On International Women’s Day – Why diversity and equality are also important for medical informatics | 5 Questions for… Dr. Anke Diehl
Dr. med. Anke Diehl is Head of Digital Transformation and Chief Transformation Officer at the Essen University Hospital (UME), one of the 19 partners in the SMITH Consortium. She is particularly committed to digitization in medical care and was recently honored with the German Medical Award as “Medical Woman of the Year 2021”. Among other things, Dr. Diehl is committed to improving patient care by means of artificial intelligence and is playing a key role in driving forward the topic of “Smart Hospital”. Since the end of last year, she has also been a member of the national expert committee for interoperability, the Interop Council.
We spoke with Dr. Anke Diehl on the occasion of International Women’s Day.
The motto of this year’s International Women’s Day is “Break the Bias”. What does this mean in the field you are working in?
In medicine, and especially in digitization in medicine, various types of bias play a major role. Gender is certainly one of the most important examples: Medically alone, there are significant differences between the biological sexes, which can cause drugs to work differently, for example. However, this is not yet sufficiently taken into account in clinical studies. But also on the side of the developers of digital medicine or artificial intelligence (AI), there is a great imbalance in favor of male developers. Of course, this can also lead to a bias, and it is very important to detect this or prevent it from arising in the first place.
So we need more women and more diversity in medical informatics professions?
Yes, exactly – diversity plays an important role not only in avoiding bias in digital medicine. It is very important to consider diversity in all its forms consciously and at an early stage, especially when developing technical solutions. Interdisciplinary work at eye level, the integration of different perspectives, and solution-oriented discussions require certain soft skills. According to studies from sociological and psychological research, women definitely have an advantage here. Here, people working in medicine and medical informatics can also learn from other examples of digital transformation and the corresponding Work Skills 4.0. The “Collective Genius” requires diversity and more women in digital medicine.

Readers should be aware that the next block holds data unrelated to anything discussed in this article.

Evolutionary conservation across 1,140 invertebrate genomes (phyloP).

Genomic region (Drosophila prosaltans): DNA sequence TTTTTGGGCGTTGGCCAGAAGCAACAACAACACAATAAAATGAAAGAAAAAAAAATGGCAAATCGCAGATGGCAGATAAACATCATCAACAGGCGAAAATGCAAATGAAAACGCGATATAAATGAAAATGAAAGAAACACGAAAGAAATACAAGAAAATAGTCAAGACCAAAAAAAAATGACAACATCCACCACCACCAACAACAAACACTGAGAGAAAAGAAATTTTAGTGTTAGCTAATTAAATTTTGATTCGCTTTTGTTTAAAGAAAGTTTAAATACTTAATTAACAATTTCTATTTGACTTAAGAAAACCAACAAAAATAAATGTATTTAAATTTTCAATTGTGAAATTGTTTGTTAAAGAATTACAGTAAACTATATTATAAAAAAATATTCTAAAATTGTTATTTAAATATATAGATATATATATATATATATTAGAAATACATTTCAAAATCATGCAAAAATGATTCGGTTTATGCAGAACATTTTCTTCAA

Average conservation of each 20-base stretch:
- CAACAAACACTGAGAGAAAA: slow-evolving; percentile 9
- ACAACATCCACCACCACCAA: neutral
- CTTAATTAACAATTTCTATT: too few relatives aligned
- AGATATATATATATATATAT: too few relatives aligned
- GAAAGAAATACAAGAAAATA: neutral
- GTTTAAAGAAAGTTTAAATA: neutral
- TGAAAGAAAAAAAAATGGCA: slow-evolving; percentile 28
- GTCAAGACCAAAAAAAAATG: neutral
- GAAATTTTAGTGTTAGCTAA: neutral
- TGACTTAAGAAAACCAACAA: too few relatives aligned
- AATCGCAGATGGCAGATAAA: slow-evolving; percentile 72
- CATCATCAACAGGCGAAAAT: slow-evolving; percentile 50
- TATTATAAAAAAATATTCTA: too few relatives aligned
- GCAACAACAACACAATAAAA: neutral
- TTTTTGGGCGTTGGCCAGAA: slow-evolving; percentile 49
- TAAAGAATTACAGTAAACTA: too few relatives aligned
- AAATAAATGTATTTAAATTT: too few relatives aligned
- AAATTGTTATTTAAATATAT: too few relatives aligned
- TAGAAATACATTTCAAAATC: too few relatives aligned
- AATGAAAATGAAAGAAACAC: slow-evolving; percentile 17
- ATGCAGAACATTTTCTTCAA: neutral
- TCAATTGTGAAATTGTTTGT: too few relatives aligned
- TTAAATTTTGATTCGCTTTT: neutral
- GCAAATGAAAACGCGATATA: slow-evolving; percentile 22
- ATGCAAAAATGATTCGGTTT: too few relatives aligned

What are you actively doing to advance the issues of diversity, collective genius, and bias avoidance specifically in digital medicine?
On the one hand, it is important to me to draw attention to these issues at the highest level. For example, I recently formulated an open letter to the German Federal Ministries of Health and Education and Research, together with excellent peer reviewers, pointing out the importance of gender-diverse health research at national level. On the other hand, it is an important topic especially for education. In the elective Gender Medicine, for example, I give a lecture on digitalization and AI, and we are currently planning a series of workshops on the topic. This goes down very well with the young scientists – they feel directly addressed. Finally, we also need to create the right role models and publicize this. For example, 4 out of 7 members of the Interop Council – including its head – are women.
What advice would you give to young talents?
The era of digitization and the use of intelligent systems in medicine has only just begun, so there is still incredible potential to get involved. Young scientists and young talents have great opportunities at the interface between medicine, psychology, computer science, and mathematics to get involved and actively make a difference, not only in theory, but also in medical care practice! There are so many great projects and initiatives that combine digitalization, medical informatics, AI with patient care. This is exciting, very satisfying and an absolutely crisis-proof, future-proof working environment with potential for innovation.
Please finish the following sentence: Participation in the SMITH Consortium of the Medical Informatics Initiative is important to me because…
interoperability is one of the key issues in the digitization in medicine and in the topic of smart hospitals in general.